Pharmacy advocacy groups gathered with Florida senators and representatives to discuss bills before the legislature designed to save the state millions of dollars and protect local pharmacies at a press conference today.
Florida pharmacy advocacy group Small Business Pharmacies Aligned for Reform (SPAR) and national advocacy group Pharmacists United for Truth and Transparency (PUTT) were joined by Representative Randy Fine (R-District 53), Representative Jackie Toledo (R-Distirct 60), Senator Gayle Harrell (R-District 25), Senator Tom Wright (R-District 14), and Senator Ana Maria Rodriguez (R-District 39) at the State Capitol.
HB 1043, sponsored by Fine and SB 1306, sponsored by Rodriguez, aim to move Florida Medicaid to a pharmacy fee-for-service model. If enacted, the move is projected to save the state almost $150 million in prescription drug costs while simultaneously increasing access for the state’s Medicaid recipients.
Rodriquez said, “This is no small amount of money. That’s a lot of money, and a lot of taxpayer dollars these bills will save the state.”
Filed last week, SB 1306, called the “Medicaid Pharmacy Benefit Savings Optimization Act,” would require the Agency for Health Care Administration to select a single pharmacy benefit administrator through a competitive procurement process to administer all pharmacy benefits for Medicaid recipients enrolled in managed care plans; require the agency to complete the procurement process and select the pharmacy benefit administrator by a specified date; and prohibit managed care organizations from providing pharmacy benefits for their enrolled members, etc. HB 1043 is very similar.
According to findings in two studies, the 3Axis and Milliman reports, Florida Medicaid Managed Care is hemorrhaging millions of dollars annually in spread pricing and administrative fees—all of which go directly into PBM out-of-state coffers, and not back into the Florida economy.
“The combination of findings from both the 2020 3Axis Advisors audit and the recent Milliman Report prove that Florida has been unknowingly funneling taxpayer dollars into corporate pharmacy benefit manager (PBM) pockets and out of our state’s economy,” said SPAR founding member and independent pharmacy owner Dawn Butterfield. “We as independent pharmacy owners have been ringing the bell on PBM corporate corruption in our state’s Medicaid program for more than three years. HB 1043/SB 1306 is a strong step in the right direction for Florida taxpayers, patients, and local pharmacies.”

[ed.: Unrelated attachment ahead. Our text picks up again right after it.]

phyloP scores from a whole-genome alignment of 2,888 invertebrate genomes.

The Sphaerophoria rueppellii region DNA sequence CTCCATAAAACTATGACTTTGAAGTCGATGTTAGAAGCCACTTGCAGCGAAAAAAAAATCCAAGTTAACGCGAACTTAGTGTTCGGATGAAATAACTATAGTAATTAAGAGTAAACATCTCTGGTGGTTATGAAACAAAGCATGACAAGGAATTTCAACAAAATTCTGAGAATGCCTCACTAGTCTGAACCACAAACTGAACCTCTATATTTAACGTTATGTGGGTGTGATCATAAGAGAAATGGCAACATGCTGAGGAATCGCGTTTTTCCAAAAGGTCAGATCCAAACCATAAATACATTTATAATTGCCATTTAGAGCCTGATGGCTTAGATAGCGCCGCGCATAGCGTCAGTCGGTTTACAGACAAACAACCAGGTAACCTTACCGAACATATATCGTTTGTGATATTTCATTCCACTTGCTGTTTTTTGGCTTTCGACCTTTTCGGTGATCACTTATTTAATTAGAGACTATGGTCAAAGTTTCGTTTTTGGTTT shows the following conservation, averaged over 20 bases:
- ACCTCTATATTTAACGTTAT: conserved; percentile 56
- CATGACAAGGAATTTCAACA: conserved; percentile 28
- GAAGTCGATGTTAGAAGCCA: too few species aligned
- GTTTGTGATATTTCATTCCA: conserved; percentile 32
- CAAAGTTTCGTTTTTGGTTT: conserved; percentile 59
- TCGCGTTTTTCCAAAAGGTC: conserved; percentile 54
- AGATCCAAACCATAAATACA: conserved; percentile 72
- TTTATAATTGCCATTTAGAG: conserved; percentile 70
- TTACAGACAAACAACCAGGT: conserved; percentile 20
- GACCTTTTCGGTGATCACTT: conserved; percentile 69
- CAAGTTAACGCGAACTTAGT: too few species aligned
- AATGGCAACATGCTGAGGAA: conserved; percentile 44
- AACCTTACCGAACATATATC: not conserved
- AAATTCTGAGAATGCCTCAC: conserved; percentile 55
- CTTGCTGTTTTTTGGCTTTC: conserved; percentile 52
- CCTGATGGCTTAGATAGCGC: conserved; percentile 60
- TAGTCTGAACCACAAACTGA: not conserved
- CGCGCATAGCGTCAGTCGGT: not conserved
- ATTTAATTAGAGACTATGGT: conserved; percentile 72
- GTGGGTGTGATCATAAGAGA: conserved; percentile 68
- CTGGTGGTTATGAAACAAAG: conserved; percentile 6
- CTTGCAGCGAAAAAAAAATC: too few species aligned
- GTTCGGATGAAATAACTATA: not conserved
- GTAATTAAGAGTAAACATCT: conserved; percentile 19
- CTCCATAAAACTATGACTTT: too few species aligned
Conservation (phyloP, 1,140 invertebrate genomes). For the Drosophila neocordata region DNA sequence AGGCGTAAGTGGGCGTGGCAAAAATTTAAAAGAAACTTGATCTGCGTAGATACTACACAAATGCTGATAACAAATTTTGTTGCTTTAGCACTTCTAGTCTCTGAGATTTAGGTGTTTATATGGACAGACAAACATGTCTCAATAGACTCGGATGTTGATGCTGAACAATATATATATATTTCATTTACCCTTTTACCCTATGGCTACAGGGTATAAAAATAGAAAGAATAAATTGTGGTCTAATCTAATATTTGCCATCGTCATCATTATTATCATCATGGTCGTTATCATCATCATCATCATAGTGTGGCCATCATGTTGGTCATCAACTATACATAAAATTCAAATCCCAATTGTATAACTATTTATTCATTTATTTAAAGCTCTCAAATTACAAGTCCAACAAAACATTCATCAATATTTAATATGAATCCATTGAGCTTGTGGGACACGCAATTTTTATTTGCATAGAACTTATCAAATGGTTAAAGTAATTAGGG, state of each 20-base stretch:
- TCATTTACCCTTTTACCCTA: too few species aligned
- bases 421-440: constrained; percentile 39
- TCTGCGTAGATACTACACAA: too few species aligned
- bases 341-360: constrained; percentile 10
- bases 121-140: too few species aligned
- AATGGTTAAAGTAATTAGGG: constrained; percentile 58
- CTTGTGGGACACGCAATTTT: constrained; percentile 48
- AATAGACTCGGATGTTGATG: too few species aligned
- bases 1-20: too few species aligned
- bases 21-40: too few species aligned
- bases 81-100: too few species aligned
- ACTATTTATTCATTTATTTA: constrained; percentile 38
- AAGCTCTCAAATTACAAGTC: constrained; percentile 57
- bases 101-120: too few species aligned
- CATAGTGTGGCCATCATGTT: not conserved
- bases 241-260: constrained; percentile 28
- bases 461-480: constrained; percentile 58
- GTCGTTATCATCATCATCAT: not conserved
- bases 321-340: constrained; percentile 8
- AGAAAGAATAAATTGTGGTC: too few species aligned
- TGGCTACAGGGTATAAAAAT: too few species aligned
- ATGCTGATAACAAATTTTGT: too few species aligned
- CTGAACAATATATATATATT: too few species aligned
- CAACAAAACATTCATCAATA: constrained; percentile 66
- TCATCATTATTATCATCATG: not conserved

“State studies conducted over the past year prove definitively that the only people in Florida benefiting from pharmacy benefits managers’ control of our current Medicaid system are the PBMs themselves,” said Fine. “Florida has a multi-billion dollar budget deficit. This is a no-brainer way to help close the budgetary gap—improving the quality of service to our state’s Medicaid patients and sav- ing money in the process.”
Fine said, “There will be losers with these bills and it will be the PBMs. But the taxpayer, the recipient, and the local pharmacy will benefit. The people we are here to fight for will benefit.”
“Moving to a fee-for service model will return hundreds of millions of dollars to our state’s economy and dramatically increase the number of pharmacies, too many of which are currently excluded from the managed care plan networks. Our plan to move to a fee-for-service model will benefit Florida’s Medicaid recipients through easier access and availability of their nearest pharmacy,” said Rodriguez. “It’s a win-win solution.”
PBMs see their contribution differently.
“PBMs are working with the entire prescription drug supply chain, including pharmacists, to help patients access needed medications. In fact, PBMs are the only member of the prescription drug supply and payment chain working to lower drug costs,” said The Pharmaceutical Care Management Association (PCMA) Assistant Vice President of Strategic Communications Greg Lopes. “While the state, as the purchaser of PBM services, has the final say on the type of pharmacy benefit model used, it is vitally important that the tools used by PBMs to lower prescription drug costs, such as home delivery of medications and pharmacy networks, are not restricted. When PBM tools are restricted, drug costs increase.”
Lopes continued, “Medicaid is a program that services Florida’s vulnerable population, and should not be, especially during a pandemic, used by independent pharmacies as a place to increase revenue.”